the tube in its proximal portion is rendered irregnlar by
the development of low rugae (fig. 2). I n the embryo of
40 mm. (figs. 3 and 4, a t asterisks) the rugosities arc taller,
and a r e likewise prominent in a slightly earlier stage, the
36-mm. embryo (fig. 7 ; folds here and in figs. 2, 3, and 4 cut
transversely to their long axes5) ; such folds were observed
in sixteen additional series of human embryos, in the 39-mm.
and the 31-mm. embryos of the cat (figs. 14 and 16, respectively), but not in the other mammals studied.6
' I n addition to the series from which sections are shown i n the figures (figs.
1 to 6, 8 to 14, 18 t o 28, 30 t o 33) the valve may be seen cut at advantageous
plane in the following: man, 32 mm.; eat, 12 mm.; dog, 17 mm.; rabbit, 33.8
mm.; rat, 24.8 mm.; pig, 10 mm.; sheep, 13 mm. and 12 mm. (ser. 648, 404,
2053, 239, 1797, 401, 1345, 1342, respectively).
The plaits or rugae, as models prepared from several of the embryological
beries prove, pass ill longitudinal direction within the duct.
'In addition t o the scries from wliich sections are shown i n figures 2, 3, 4, 7, 14,
and 16, the following series display the longitudinal folds i n the proximal portion
of the endolymphatic duct: man, 45 mm., 44.3 mm., 42 mm., 37 mm., 31 mm.,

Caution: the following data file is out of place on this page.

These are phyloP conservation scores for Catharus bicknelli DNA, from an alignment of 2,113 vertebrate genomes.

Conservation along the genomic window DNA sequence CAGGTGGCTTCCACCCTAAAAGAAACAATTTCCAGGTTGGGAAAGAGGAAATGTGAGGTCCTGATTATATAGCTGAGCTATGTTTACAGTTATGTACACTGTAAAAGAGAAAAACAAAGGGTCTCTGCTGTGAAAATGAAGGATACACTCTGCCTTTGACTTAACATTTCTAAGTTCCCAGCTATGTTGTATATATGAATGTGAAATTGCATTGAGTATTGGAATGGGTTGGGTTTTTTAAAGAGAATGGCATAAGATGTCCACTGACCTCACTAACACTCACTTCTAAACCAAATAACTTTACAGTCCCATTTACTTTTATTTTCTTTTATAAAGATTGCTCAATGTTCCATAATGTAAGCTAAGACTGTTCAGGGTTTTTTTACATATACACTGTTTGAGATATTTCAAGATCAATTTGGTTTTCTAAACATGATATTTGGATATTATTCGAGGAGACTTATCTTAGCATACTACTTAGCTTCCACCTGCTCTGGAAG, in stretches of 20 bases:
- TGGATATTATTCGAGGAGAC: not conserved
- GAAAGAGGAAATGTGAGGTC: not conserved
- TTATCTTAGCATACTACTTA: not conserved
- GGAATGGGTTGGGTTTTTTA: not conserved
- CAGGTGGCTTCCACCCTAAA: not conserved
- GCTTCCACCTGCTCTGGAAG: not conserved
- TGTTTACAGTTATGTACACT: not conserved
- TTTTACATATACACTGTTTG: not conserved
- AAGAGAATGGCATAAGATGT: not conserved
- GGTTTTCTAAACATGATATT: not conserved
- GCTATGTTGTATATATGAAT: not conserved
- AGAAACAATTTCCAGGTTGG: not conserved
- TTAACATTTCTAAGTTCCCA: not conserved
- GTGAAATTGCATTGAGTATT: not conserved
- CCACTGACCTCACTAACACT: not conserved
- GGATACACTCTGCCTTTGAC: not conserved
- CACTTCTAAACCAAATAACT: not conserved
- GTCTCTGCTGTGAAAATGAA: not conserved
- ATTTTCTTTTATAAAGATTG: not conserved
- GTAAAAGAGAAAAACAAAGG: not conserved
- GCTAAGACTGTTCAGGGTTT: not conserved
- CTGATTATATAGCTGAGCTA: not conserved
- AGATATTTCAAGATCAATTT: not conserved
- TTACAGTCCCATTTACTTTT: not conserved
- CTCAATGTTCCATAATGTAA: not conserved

30 mm., 29 mm., 27 mm., 23 mm., and 24 mm. (series 2128, 1611, 841, 820, 2043,
913, 914, 2248, 2042, 24, respectivrly). They are less well marked in the
following earlier stages: 23 mm. ( t w o series), 22.8 mm. (two series), 22 mm.
a i d 19.3 mni. (ser. 2045, 204G, 737, 871, 851, 1597, respectively) ; they are wanting in the cmbrjos of 19 mm., 17.5 mm., 16 mm., 15 mm., 14.5 mm., 14.1 mm., 12
mm. (ser. 819, 2155, 2095, 2051, 1003, 2156, 816, respectively) and in other still
younger stages.
The wall of the distal portion of the endolymphatic appendage, or, more specifically, of the saccus, is likewise rugose
in some of the embyological series studied; in the cat embryo
of 39 mm. (fig. 15) the dorsal wall, or roof, of the endolymphatic sac is rather deeply infolded, as is the corresponding
area in the 18.5-mm. embryo of the guinea-pig (fig. 1 7 ) , and
of the 21.8-mm. rat embryo (fig. 29) ;? rugae are not yet present in any of the human series examined.*
The rugae-proximal and distal-are, in primordial form,
the abundant ridges found in the ears of adult mammals.
Guild (’27 a ) described and figured them as seen in sections
of the ductus and saccus of the adult guinea-pig where they
possess a regionally specialized epithelium and a subjacent
‘ I n addition to the series from which sections a r e shown iii the figures (cat,
fig. 15; guinea-pig, fig. 17; rat, fig. 29) the following series of the cat display
the plicate invaginations i n the distal portioii of the eiidolymphatic duct: 39 mm.,
32.6 mm., 31 mm. (two series), 24 mm., 23.1 mm. aqd 19 mm. (series 368, 505,